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Meet the Steel Colosseum Team: James M Hewitt

steel colosseum meet the team needy cat james

Steel Colosseum is now live on Kickstarter! Zatu Games' first publishing deal alongside Needy Cat Games, Steel Colosseum, is a competitive team combat arena game designed by a wonderful team of creatives. Here on the Zatu blog, we are going to introduce you to each member of the Steel Colosseum team and see if we can find out any sneaky details.

First up, we have the talented James M Hewitt. Half of Needy Cat Games, James is a true board game connoisseur who is most known for his work on the Hellboy and Devil May Cry board games. Listeners of Bush's Board Game Thing might even be familiar with James as he appeared on the Bedtime Gladiators episode of our podcast hosted by Andy Bush.

Name: James M Hewitt

Job Title: Game Designer / Head of Stuff, Needy Cat Games

Favourite Food: There are too many right answers here, but you can’t go wrong with a really well-cooked pizza.

Favourite Biscuit: The Jam Sandwich Cream, a.k.a. the Jammie Dodger’s far superior cousin. I’ll die on this hill.

Favourite Movie: Gremlins, maybe? Or Twelve Angry Men? Arrival? Magnolia? Fury Road? Argh, I have no idea.

Favourite Character: Our dog Rosie is the right character, so I’m including her here.

Favourite Band/Artist: The Decemberists, at the minute.

Hobbies: Board games, ttrpgs, cooking, long dog walks on muddy hills, LARPing, shoddy attempts at DIY.

Tell Us About Your Role Within Steel Colosseum

It’s all my fault! Well, mine and Sophie’s. We’ve spent the past few years designing games for bigger studios, but we always wanted to make something that was entirely our own. We decided we should just take the plunge and create a game that we could put on Kickstarter. We’d been talking about designing a fighting arena game for a little while (using a few unused ideas from past projects), and after a bit of discussion, we settled on a theme that felt right: fighting robots! We both grew up loving Robot Wars, and there had been loads of great movies and video games about robot fights – but we couldn’t think of any board games that quite did what we wanted to do. Over the following months, we designed, tested and developed the game in our spare time, and we're really happy with the result.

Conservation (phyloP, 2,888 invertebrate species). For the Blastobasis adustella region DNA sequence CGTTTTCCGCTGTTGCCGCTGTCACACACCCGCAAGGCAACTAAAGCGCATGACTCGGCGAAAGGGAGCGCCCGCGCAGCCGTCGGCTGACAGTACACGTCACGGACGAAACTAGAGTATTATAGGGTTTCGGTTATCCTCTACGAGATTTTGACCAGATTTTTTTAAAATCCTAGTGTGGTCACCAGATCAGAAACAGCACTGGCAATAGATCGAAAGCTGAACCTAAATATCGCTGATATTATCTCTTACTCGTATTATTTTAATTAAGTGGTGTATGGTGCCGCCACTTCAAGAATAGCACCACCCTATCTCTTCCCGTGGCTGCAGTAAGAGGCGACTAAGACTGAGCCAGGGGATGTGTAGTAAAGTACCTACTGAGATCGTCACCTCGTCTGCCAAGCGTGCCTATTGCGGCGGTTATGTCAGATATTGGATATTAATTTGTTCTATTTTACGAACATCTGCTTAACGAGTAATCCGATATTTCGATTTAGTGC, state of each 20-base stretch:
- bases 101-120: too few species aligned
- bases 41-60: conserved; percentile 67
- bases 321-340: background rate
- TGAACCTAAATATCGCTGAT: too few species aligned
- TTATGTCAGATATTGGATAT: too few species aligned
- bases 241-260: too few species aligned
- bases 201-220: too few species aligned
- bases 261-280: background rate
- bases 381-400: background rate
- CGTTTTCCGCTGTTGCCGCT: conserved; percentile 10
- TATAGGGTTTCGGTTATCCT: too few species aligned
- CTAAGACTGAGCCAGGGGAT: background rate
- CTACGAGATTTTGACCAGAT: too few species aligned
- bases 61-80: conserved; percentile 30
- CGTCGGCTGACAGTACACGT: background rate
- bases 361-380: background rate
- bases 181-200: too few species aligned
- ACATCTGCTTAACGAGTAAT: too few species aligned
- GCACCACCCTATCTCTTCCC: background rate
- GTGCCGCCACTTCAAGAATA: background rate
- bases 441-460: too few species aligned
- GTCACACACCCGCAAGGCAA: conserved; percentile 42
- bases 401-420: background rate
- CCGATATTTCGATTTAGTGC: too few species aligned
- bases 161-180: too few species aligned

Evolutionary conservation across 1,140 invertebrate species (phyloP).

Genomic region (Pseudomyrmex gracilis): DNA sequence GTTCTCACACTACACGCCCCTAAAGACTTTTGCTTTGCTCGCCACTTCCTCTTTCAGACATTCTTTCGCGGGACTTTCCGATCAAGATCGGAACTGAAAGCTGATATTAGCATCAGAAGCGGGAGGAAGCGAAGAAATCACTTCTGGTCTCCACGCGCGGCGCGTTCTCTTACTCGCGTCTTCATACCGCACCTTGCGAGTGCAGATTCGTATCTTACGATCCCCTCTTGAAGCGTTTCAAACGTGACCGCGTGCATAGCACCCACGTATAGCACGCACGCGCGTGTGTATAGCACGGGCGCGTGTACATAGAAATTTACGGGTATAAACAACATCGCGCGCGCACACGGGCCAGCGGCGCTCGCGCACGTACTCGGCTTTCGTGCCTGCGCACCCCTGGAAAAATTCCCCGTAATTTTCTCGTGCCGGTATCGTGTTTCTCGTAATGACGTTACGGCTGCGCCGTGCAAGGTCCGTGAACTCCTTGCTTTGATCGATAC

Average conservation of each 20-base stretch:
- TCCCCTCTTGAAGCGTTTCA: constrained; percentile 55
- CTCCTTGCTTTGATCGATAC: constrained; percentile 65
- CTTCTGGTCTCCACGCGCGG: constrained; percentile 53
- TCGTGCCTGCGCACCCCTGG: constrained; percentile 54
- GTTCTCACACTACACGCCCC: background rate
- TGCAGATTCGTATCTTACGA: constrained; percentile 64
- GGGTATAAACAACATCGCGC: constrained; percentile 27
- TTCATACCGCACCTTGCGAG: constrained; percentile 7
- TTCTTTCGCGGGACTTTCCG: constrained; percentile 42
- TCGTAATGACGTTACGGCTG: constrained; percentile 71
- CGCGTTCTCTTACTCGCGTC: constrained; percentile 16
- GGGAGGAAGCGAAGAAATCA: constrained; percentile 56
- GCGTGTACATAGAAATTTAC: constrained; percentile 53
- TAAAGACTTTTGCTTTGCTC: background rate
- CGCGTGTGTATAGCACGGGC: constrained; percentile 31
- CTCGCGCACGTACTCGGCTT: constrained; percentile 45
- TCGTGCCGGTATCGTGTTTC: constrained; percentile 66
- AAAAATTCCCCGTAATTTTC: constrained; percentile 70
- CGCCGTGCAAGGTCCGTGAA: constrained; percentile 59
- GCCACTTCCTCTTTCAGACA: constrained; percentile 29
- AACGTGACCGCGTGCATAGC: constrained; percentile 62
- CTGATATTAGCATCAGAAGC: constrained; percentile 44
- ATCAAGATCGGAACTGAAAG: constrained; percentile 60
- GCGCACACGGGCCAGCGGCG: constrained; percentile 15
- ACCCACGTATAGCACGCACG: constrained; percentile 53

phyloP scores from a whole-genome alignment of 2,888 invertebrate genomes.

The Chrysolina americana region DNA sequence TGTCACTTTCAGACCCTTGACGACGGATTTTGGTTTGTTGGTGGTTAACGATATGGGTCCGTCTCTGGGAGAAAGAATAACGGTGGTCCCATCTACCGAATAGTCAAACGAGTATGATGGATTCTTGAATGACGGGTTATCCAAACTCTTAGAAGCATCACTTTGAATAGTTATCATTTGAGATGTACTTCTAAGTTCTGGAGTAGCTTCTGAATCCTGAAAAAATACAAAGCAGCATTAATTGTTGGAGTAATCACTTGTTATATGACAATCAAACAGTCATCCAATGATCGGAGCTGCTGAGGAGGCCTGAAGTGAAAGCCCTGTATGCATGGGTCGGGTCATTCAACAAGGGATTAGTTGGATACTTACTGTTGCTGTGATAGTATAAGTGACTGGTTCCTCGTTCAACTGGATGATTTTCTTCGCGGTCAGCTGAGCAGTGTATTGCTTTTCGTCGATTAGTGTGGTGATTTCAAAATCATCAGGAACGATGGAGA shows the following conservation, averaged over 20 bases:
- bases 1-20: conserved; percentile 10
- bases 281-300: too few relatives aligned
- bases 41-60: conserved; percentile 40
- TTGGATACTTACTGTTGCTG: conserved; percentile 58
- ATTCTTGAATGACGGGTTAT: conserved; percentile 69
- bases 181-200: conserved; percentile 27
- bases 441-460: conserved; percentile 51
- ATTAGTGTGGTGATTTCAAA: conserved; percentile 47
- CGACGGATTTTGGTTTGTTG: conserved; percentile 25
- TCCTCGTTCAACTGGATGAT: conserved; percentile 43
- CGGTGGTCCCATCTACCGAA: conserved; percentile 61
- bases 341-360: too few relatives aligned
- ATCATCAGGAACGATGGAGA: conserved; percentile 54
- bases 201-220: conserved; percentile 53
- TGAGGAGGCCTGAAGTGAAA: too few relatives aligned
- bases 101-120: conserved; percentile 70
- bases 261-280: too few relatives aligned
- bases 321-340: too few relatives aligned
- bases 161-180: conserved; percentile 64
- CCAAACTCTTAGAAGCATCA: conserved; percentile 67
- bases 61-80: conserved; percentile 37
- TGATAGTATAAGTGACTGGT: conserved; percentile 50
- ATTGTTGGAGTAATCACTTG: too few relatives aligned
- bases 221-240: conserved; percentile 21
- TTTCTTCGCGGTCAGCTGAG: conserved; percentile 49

After scraping together enough funds for the bare minimum of artwork and layout, we launched Robot Fight Club on Kickstarter at the start of 2020. Our timing sucked: just as the campaign launched, COVID-19 sent the country went into lockdown. It felt wrong to excitedly market our game when our friends, family and followers were facing uncertain times and struggling to buy essentials, so we hit “cancel” and decided to come back to it once things had settled down.